- When opposed to that, this refers to the person or thing that is nearer, that to the person or thing that is more distant; so, with things that have just been expressed, this refers to the thing last mentioned (and therefore nearer in time to the speaker), and that to the thing first mentioned (as being more remote).
- For this; thus.
- The (thing) here (used in indicating something or someone nearby).
- The known (thing) (used in indicating something or someone just mentioned).
- The known (thing) (used in indicating something or someone about to be mentioned).
- A known (thing) (used in first mentioning a person or thing that the speaker does not think is known to the audience). Compare with "a certain ...".
- adv. To the degree or extent indicated.
- pro. The thing, item, etc. being indicated.
- n. philosophy Something being indicated that is here; one of these.
- interj. Internet slang Indicates the speaker's strong approval or agreement with the previous material.
GNU Webster's 1913
- prep. As a demonstrative pronoun,
thisdenotes something that is present or near in place or time, or something just mentioned, or that is just about to be mentioned.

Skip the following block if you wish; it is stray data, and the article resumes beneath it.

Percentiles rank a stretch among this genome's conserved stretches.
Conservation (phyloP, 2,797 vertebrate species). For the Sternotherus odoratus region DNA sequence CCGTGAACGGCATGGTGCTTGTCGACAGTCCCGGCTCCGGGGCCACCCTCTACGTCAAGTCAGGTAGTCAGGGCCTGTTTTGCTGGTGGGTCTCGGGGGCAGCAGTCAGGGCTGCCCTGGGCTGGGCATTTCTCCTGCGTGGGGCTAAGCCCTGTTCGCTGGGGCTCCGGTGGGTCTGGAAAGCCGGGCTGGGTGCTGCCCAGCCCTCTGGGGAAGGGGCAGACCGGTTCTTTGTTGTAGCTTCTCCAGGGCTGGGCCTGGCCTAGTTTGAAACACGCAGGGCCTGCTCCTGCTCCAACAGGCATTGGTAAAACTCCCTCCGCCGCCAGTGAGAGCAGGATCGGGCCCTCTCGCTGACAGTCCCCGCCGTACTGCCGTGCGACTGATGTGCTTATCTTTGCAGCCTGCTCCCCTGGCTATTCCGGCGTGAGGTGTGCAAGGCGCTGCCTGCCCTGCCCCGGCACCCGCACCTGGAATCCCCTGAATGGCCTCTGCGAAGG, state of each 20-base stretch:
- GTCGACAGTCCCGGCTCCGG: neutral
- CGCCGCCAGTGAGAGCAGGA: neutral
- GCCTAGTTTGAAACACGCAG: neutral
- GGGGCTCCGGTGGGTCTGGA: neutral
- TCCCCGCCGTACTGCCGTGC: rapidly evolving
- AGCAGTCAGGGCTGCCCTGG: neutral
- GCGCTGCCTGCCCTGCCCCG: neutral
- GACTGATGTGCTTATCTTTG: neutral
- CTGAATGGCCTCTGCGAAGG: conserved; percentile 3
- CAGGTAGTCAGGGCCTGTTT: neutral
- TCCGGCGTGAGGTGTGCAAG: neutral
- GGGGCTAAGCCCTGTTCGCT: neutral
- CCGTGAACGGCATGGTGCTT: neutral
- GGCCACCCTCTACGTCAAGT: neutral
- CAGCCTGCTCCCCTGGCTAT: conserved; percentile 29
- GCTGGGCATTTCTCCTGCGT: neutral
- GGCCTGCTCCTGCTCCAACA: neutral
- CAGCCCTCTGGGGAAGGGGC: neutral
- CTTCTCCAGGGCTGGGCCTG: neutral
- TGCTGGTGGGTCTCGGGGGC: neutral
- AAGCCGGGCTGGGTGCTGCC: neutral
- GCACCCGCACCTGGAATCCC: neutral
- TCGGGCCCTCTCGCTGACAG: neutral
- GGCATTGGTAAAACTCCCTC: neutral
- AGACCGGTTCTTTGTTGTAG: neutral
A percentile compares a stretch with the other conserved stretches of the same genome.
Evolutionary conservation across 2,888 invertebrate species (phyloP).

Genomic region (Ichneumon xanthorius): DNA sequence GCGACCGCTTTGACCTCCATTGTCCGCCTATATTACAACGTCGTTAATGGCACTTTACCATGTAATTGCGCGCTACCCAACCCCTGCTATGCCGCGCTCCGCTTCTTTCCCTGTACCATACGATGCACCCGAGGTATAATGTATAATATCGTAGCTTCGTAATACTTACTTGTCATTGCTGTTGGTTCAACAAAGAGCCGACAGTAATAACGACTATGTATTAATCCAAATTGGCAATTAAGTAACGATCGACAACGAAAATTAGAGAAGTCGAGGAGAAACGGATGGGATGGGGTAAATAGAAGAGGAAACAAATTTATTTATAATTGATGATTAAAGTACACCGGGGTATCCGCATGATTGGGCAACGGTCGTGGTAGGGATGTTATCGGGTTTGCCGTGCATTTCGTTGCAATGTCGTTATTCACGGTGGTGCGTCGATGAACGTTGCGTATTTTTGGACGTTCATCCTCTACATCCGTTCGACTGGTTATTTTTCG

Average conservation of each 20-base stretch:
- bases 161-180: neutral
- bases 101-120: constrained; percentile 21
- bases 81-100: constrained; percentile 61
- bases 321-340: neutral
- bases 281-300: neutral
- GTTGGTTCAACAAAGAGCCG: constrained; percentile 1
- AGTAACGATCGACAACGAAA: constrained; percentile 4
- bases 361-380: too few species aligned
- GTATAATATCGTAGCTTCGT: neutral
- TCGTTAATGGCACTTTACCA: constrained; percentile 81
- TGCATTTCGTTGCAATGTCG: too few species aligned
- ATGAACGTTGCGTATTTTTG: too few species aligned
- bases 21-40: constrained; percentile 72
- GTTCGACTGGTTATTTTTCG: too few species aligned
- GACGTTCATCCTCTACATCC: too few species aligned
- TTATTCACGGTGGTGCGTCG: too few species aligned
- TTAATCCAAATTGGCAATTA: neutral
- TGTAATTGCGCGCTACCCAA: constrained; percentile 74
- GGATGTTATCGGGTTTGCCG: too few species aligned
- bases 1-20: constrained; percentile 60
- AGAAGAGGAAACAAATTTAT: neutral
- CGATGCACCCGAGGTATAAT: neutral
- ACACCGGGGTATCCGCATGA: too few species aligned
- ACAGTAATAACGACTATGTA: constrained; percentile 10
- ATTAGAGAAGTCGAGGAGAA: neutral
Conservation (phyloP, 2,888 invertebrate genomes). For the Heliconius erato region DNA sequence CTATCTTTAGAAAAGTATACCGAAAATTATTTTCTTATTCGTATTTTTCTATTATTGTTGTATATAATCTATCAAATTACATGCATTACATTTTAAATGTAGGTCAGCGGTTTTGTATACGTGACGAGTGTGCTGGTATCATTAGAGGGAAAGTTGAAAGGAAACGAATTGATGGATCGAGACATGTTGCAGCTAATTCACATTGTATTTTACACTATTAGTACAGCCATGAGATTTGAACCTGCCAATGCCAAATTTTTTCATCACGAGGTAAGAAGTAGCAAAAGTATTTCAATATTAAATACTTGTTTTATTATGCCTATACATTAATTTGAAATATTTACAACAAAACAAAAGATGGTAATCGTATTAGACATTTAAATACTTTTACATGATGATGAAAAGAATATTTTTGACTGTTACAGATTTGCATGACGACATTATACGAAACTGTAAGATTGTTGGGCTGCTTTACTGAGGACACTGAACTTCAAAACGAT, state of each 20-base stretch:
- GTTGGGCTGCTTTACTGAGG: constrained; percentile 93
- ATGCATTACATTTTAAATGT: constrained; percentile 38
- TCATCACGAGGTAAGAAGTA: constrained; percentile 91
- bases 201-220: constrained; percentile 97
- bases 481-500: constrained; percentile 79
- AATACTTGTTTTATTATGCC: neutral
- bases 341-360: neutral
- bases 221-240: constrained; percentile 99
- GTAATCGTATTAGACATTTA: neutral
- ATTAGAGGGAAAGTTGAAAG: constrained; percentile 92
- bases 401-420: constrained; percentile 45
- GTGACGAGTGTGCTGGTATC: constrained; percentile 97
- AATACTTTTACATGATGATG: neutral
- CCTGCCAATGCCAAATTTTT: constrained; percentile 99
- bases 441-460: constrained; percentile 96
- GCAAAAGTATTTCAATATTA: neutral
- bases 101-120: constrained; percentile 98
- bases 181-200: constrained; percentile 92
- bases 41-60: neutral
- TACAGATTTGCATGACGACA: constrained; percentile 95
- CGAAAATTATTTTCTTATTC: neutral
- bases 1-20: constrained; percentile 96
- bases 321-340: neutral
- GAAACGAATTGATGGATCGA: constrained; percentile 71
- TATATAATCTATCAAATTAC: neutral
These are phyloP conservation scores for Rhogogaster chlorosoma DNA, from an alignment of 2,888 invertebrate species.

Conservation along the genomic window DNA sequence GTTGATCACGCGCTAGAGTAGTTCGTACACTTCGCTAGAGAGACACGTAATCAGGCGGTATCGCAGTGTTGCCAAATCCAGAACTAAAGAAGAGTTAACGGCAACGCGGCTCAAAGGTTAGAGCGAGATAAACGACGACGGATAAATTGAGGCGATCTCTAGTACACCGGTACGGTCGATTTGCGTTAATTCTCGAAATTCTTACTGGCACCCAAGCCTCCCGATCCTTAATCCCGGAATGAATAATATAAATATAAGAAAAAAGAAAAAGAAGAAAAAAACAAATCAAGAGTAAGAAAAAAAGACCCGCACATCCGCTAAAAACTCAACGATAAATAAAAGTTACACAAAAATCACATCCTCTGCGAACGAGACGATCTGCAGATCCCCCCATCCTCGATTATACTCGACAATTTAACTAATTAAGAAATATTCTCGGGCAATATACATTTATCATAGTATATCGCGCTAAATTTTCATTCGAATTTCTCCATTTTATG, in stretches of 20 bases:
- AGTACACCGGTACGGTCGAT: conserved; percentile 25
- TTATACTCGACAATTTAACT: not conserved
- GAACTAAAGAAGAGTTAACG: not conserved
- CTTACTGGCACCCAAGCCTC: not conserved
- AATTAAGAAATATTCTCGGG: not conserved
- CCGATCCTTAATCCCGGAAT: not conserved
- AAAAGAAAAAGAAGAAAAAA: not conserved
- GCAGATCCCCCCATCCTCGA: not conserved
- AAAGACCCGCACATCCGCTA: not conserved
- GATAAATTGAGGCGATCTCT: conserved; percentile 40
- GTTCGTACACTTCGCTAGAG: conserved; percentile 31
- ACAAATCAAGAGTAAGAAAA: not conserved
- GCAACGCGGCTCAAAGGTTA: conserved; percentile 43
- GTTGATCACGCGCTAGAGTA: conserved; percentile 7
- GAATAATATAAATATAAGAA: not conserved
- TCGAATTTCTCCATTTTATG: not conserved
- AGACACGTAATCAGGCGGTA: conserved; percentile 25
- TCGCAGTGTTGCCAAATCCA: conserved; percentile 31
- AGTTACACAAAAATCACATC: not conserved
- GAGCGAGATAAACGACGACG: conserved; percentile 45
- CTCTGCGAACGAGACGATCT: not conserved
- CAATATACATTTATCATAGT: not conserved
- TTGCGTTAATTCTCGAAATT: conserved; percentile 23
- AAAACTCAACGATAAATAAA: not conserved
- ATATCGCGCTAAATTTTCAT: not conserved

- prep. As an adjective,
thishas the same demonstrative force as the pronoun, but is followed by a noun.
- Middle English, from Old English þis (neuter demonstrative), from North Sea Germanic base *þa-, from Proto-Germanic *þat, from Proto-Indo-European *tód, extended form of demonstrative base *to-; + North Sea Germanic definitive suffix -s, from Proto-Indo-European *só (“this, that”). (Wiktionary)
- Middle English, from Old English. (American Heritage® Dictionary of the English Language, Fourth Edition)
“If you've been following the news this week on hot dogs and choking, it's likely you have an opinion on the suggestion to "redesign" this popular kids 'food, particularly if you have young children.”
“It makes the psychological analysis an end point or the penultimate point before, "and this is stupid, so shut up" when literary analysis starts out in the psychological world presented in the text and then moves outward to consider why the author created the scene/world, and why it was portrayed _this_ way and not _that_ way, or what it may mean that this scene parallels or contrasts another scene somewhere else in the text.”